As Greece reels toward a second election in June, disillusioned Greeks have their say.
By Andy Dabilis for Southeast European Times in Athens -- 19/05/12
Greeks' opposition to the austerity measures demanded by international lenders is deepening the government-citizen gap and could lead to another stalemate in next month's elections, but some economists are urging Greeks to be patient.
"All the talk about economic collapse is not reality. The government can find money from other sources," Nikolaos Bouzas, an economist at the National Centre for Social Research in Athens, told SETimes.
Still, austerity remains the driving issue. Greeks continue to be so enraged that they did not even give caretaker Prime Minister Panayiotis Pikramenos -- one of the highest-ranking judges -- the benefit of the doubt before he was sworn in.
"A top caretaker government will lead us to the elections? Government of the people [?]" asked M.O. rhetorically.
Acknowledging the neo-Nazi Golden Dawn party won 7% of the vote, he argued the citizenry will have no excuses in June.
"The people have no alibi this time that they did not know, that it was anger that played a role, the 'certain' joint-governing or the prospect of a left-wing government, the full moon, Mercury Retrograde, salaries going downhill or whatever else," M.O. said.
Platon Tinios, an assistant professor of economics at the University of Pireaus, told SETimes that Greeks have a penchant for passionate debate.
"Greeks are not good at arguing rationally, so they could react the way they do when difficult questions are put to them," Tinios said.
That propensity, however, can influence their political decisions and bring uncertainty in the June elections, even in light of the Coalition of the Radical Left's (SYRIZA) increasing popularity.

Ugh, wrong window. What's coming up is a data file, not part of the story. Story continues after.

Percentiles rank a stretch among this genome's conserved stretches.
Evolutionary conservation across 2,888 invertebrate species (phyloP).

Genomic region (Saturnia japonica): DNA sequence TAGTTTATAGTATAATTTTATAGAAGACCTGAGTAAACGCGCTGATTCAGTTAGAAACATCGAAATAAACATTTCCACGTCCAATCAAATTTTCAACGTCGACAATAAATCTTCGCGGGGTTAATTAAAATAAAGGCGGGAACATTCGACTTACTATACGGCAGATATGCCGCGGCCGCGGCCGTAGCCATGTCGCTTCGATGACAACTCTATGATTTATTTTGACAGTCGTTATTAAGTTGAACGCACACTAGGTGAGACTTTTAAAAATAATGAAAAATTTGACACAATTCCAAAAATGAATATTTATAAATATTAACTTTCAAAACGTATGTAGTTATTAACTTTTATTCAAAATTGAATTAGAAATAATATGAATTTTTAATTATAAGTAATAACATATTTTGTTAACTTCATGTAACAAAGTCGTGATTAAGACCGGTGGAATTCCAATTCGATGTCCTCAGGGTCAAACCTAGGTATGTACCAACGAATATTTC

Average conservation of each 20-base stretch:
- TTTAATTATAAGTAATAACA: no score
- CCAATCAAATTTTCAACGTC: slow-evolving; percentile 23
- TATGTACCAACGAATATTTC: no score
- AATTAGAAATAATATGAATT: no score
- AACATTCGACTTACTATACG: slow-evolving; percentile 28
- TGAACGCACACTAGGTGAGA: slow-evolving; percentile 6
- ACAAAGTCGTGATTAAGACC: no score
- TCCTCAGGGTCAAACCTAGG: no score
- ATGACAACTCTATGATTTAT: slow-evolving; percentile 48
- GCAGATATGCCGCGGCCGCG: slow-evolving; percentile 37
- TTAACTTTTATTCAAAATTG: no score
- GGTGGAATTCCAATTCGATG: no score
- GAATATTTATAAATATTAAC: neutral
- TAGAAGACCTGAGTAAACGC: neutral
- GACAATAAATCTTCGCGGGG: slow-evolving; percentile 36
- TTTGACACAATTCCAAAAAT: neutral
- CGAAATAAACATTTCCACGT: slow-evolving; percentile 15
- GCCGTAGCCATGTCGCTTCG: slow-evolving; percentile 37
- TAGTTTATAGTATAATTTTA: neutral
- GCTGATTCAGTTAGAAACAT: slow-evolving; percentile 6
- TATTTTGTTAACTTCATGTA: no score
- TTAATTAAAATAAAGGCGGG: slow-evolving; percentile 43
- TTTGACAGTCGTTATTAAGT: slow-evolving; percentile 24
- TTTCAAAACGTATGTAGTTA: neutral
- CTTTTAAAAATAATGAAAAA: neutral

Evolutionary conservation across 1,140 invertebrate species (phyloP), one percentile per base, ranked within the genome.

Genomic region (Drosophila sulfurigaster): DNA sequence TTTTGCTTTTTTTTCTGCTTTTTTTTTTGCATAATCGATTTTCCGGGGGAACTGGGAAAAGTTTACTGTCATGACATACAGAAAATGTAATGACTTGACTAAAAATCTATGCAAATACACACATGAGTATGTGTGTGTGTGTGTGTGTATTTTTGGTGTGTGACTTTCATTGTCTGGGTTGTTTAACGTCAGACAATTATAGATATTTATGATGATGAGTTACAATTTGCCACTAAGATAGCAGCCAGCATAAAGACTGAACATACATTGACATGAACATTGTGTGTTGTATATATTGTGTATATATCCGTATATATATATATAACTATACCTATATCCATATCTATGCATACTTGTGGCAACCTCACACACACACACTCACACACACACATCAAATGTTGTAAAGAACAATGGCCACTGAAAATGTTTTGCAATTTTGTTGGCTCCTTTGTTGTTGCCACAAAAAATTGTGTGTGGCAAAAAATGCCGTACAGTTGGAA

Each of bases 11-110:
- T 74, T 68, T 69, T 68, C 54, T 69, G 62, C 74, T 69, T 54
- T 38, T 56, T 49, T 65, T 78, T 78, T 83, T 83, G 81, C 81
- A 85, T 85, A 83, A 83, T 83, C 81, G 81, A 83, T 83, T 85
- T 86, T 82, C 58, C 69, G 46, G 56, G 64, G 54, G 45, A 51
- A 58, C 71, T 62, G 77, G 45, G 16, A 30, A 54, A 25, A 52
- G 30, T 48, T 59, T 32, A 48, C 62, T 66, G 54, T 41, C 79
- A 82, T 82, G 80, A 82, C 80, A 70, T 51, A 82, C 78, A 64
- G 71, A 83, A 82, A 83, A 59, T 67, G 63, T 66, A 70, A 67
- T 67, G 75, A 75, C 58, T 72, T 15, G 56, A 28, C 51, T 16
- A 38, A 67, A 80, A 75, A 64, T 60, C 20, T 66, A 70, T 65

"[But] they may decide to go for a heroic action and damn the consequences," he added.
The likelihood that parties like SYRIZA, which rejects austerity measures outright, may make further gains in June causes some Greeks anxiety about the country's prospects.
"Trotskyites have a nice slogan: 'Greece can and must become the Venezuela of Europe.' Let us make the slogan a little more timely as follows: 'Alexis Tsipras can and must become the Hugo Chavez of Greece'," Thomas Akrotirianaki said, likening SYRIZA's young leader to Venezuela's socialist president.
Others continue to blame the establishment politicians for Greece's economic as well as social crisis, but argue the politicians must find a way to agree for the good of the country, except with those who want to assume power at any price.
"The political parties ought to communicate and … be in accord. Of course, we will not waste time any longer on the political vagrancy of those who have a fanatical desire for authority. Off with them and off with the expectation of deliverance," Thanassis Nikolaides said.
Still others wrote of an international conspiracy against Greece and view the elections as the means to battle it.
"A co-ordinated intimidation assault against the Greeks has been unleashed by bankers, co-operating European and Greek politicians and the media controlled by them. It is about the biggest attempt in the recent years to defraud the Greek people," Konstandinos said.
Likening the conspiracy to a monster, Konstandinos claimed it has been wounded by the decisive vote by Greeks in the May 6th elections.
"Nevertheless, the European 'fellow members' aided by certain media are trying to 'resurrect' the monster at the expense of the country and the Greeks," Kosntantinos concluded.